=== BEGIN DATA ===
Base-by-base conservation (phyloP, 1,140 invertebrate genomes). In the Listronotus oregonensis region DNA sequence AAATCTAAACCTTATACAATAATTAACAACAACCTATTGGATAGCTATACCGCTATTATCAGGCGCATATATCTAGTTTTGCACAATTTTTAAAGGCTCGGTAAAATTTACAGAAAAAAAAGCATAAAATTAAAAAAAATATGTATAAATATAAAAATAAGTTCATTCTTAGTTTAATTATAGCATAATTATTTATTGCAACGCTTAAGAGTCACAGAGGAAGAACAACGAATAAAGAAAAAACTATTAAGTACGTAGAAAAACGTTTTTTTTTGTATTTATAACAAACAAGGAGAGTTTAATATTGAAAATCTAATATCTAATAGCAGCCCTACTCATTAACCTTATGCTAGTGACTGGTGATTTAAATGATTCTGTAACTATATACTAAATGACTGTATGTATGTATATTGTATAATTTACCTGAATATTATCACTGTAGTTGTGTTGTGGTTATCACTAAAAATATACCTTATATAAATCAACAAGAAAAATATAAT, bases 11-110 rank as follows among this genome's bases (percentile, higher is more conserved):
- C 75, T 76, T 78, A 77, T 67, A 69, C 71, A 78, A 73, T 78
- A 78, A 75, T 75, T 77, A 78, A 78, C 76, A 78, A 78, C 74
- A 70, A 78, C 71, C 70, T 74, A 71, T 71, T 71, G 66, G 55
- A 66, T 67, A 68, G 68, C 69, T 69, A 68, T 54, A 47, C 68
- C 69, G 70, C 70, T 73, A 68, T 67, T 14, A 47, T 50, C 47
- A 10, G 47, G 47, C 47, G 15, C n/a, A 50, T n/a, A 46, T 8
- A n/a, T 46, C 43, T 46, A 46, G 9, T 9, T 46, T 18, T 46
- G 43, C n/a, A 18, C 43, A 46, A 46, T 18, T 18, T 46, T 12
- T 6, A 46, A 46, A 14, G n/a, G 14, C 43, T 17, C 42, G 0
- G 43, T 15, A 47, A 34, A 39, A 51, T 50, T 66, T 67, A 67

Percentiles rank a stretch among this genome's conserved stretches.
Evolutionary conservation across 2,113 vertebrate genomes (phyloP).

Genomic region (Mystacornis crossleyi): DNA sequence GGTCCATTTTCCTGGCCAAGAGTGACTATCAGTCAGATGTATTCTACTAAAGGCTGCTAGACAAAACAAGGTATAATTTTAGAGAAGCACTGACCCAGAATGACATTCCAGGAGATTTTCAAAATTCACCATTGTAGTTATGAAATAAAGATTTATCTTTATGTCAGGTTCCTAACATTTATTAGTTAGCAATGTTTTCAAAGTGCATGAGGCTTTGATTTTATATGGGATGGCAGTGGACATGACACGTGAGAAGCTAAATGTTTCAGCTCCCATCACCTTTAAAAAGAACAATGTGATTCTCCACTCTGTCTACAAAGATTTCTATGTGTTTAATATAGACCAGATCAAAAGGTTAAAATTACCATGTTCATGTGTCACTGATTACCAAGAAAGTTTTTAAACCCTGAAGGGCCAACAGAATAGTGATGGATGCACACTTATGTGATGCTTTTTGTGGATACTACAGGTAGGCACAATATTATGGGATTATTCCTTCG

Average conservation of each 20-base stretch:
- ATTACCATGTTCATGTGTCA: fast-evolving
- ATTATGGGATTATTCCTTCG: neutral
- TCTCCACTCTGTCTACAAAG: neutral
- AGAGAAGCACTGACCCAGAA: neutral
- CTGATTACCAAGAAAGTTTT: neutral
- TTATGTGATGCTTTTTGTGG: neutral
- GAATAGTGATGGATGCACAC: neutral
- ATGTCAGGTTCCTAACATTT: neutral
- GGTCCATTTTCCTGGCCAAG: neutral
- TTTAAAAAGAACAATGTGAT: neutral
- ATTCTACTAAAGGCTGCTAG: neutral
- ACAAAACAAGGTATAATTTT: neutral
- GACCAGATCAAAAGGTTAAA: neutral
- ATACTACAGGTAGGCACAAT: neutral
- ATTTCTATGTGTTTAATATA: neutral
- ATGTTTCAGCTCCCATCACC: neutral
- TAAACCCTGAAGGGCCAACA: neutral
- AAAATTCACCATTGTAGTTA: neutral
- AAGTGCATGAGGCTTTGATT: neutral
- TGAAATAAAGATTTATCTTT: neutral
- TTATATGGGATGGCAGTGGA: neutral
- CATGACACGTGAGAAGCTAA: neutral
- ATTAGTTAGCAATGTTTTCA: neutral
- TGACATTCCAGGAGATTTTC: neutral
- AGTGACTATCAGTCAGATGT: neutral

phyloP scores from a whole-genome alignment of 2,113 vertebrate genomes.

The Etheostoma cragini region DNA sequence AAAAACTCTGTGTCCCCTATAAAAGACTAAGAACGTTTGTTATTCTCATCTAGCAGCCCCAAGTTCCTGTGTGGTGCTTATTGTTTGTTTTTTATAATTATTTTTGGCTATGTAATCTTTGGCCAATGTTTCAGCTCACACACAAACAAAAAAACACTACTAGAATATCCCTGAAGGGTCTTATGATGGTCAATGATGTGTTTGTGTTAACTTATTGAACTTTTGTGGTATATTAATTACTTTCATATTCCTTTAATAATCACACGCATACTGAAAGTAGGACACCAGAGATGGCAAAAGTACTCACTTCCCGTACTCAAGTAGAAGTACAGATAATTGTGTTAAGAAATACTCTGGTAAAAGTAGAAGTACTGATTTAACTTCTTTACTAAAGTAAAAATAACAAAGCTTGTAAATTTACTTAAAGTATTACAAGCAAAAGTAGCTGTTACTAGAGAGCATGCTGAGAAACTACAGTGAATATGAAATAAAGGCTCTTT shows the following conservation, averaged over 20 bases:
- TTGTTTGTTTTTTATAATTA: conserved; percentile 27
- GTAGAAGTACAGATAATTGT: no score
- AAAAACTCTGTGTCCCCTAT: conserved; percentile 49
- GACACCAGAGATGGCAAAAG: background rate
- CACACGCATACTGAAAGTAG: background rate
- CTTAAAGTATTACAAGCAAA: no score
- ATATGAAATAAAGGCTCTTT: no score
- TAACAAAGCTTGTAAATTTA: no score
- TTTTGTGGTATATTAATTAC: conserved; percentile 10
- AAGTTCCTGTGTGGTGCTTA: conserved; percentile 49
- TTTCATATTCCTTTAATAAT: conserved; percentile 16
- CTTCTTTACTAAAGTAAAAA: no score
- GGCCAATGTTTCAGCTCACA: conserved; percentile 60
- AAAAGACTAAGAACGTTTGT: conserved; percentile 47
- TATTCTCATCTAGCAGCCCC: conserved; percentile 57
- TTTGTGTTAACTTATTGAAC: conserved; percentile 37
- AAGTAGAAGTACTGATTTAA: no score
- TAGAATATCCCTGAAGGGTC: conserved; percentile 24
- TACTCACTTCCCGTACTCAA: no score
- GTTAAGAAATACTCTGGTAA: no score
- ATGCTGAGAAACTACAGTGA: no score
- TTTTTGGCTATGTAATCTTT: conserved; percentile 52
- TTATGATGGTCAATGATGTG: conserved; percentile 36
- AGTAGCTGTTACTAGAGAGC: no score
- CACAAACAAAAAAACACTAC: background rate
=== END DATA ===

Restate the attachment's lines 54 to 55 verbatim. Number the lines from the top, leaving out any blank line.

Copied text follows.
- CTTCTTTACTAAAGTAAAAA: no score
- GGCCAATGTTTCAGCTCACA: conserved; percentile 60